Blog Posts in Central African Republic

Posted by Enough Team on Feb 15, 2017

Today, the Enough Project published “Dangerous Divisions: The Central African Republic faces the threat of secession,” in which author Nathalia Dukhan documents how the Central African Republic (CAR) is currently undergoing a process of de facto partition.

Posted by Nathalia Dukhan on Feb 13, 2017
MINUSCA peacekeepers in PK5, Bangui. May 2015.

In its final report for 2016 released in December, the U.N. Security Council’s Panel of Experts on the Central African Republic (CAR) confirmed that the trafficking of arms and natural resources continues to be central in the perpetuation of violence in the country.

Posted by Nathalia Dukhan on Feb 13, 2017
Seized ammunition of ex-Séléka rebels in Bria. February 2015.

The U.N. Security Council’s Panel of Experts on the Central African Republic (CAR) released its final report for 2016 in December. The 186-page report documents a sharp deterioration in the security situation and a deepening crisis in CAR since August 2016. The country continues to be ruled by a multitude of criminal gangs that fiercely compete for control of economic resources.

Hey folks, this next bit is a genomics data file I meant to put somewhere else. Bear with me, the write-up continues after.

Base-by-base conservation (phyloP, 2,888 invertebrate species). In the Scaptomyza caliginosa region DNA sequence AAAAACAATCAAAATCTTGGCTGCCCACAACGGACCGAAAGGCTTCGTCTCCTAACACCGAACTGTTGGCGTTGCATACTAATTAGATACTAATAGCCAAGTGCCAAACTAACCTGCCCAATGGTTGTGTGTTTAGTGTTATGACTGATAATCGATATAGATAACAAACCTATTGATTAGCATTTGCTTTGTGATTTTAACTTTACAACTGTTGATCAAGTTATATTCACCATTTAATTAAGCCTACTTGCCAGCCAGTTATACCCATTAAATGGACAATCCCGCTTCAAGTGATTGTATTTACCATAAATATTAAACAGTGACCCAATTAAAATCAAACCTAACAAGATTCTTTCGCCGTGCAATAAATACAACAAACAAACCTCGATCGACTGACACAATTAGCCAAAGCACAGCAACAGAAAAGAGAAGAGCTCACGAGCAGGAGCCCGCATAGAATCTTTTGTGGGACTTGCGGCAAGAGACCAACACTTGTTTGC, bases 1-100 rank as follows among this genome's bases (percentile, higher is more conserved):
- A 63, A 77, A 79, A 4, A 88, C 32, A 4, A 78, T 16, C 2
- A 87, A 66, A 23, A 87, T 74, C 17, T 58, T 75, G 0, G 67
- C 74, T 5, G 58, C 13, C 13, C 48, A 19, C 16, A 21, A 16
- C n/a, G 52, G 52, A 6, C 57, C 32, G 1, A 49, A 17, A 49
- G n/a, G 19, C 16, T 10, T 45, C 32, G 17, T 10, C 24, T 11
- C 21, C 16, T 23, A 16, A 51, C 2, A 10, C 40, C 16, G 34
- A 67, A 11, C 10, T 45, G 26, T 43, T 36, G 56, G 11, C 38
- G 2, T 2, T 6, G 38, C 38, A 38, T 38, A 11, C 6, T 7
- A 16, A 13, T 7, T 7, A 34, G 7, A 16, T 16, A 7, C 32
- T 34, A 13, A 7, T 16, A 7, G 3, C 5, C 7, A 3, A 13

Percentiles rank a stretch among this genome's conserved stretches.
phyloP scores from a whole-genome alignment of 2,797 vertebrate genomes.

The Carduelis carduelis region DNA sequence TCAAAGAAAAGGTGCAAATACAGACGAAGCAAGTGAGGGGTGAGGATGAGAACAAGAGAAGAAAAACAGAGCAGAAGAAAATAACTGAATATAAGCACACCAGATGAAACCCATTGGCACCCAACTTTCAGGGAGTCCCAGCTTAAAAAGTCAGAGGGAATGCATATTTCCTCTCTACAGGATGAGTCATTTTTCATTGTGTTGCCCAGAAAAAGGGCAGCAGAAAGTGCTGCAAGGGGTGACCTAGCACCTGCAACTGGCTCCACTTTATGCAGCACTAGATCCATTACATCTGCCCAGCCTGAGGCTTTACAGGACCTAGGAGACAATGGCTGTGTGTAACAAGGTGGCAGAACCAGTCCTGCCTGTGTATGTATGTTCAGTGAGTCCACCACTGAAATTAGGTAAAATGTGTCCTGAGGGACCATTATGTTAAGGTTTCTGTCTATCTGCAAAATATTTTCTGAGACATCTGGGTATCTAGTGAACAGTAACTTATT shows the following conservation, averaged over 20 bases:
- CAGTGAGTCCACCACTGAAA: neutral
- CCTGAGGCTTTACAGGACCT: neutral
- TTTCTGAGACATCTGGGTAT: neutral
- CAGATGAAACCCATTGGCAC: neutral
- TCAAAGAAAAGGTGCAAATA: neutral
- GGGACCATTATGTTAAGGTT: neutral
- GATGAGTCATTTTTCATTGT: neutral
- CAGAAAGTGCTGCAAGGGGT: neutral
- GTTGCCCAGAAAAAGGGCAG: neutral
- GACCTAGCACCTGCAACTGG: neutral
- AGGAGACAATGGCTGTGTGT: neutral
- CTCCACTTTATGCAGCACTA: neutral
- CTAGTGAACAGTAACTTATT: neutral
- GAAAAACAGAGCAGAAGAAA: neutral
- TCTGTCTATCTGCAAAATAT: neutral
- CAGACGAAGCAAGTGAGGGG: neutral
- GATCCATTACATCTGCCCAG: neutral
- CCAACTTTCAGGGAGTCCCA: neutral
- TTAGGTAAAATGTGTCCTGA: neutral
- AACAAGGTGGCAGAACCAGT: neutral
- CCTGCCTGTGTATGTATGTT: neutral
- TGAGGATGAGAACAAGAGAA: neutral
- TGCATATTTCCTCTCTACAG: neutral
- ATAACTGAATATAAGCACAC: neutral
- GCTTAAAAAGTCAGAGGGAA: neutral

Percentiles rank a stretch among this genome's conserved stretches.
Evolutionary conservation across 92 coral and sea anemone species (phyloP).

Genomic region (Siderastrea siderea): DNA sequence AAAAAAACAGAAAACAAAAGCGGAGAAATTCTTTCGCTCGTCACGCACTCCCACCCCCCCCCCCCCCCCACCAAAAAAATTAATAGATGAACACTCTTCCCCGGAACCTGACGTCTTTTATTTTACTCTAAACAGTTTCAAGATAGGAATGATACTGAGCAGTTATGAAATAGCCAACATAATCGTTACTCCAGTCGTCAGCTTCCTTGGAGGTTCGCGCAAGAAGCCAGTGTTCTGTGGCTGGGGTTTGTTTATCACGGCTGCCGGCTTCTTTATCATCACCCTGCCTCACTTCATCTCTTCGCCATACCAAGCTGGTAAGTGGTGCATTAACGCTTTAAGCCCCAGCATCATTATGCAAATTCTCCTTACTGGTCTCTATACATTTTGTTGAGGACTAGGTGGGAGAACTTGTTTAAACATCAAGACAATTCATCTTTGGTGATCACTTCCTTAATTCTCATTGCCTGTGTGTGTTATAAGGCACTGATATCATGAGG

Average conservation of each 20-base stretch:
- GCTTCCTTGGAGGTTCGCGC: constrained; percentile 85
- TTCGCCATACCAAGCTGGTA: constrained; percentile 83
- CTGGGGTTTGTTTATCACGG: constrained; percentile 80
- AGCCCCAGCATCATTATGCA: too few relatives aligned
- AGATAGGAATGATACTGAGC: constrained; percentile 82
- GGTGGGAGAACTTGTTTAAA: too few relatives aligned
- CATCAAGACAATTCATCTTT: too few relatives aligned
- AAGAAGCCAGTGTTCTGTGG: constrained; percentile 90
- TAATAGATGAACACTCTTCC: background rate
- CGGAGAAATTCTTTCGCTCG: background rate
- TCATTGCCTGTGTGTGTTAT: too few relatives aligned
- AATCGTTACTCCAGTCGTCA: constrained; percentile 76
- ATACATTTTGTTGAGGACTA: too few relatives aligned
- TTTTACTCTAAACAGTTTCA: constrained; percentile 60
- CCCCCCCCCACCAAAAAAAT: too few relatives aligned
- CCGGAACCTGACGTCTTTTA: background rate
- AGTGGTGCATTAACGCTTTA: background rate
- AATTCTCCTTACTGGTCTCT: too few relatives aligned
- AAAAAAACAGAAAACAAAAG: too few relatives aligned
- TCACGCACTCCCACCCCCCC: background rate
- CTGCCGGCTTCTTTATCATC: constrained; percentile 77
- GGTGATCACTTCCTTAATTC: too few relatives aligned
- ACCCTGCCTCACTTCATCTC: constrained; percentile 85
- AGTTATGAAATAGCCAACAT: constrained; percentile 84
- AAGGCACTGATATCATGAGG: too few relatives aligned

Posted by Enough Team on Aug 29, 2016

The UN Panel of Experts on the Central African Republic (the Panel) presented evidence in their recent investigative report of a financial deal between a company called FIT Protection (FIT-P) and an armed group, an ex-Séléka faction known as the Mouvement Patriotique pour la Centrafrique (MPC) founded in 2014 by Mahamed Bahar, former intelligence chief during the Seleka regime, and Alkatim Mahamat, a notorious Chadian warlord.

Posted by Nathalia Dukhan on Aug 23, 2016

The midterm report published last week by the UN Panel of Experts on the Central African Republic (CAR) reveals that the security situation throughout CAR remains concerning. Despite noticeable security improvements following the electoral process in early 2016, an upsurge in violence starting from June 2016 in the capital, Bangui, and in rural areas indicate that the root causes of violence persist.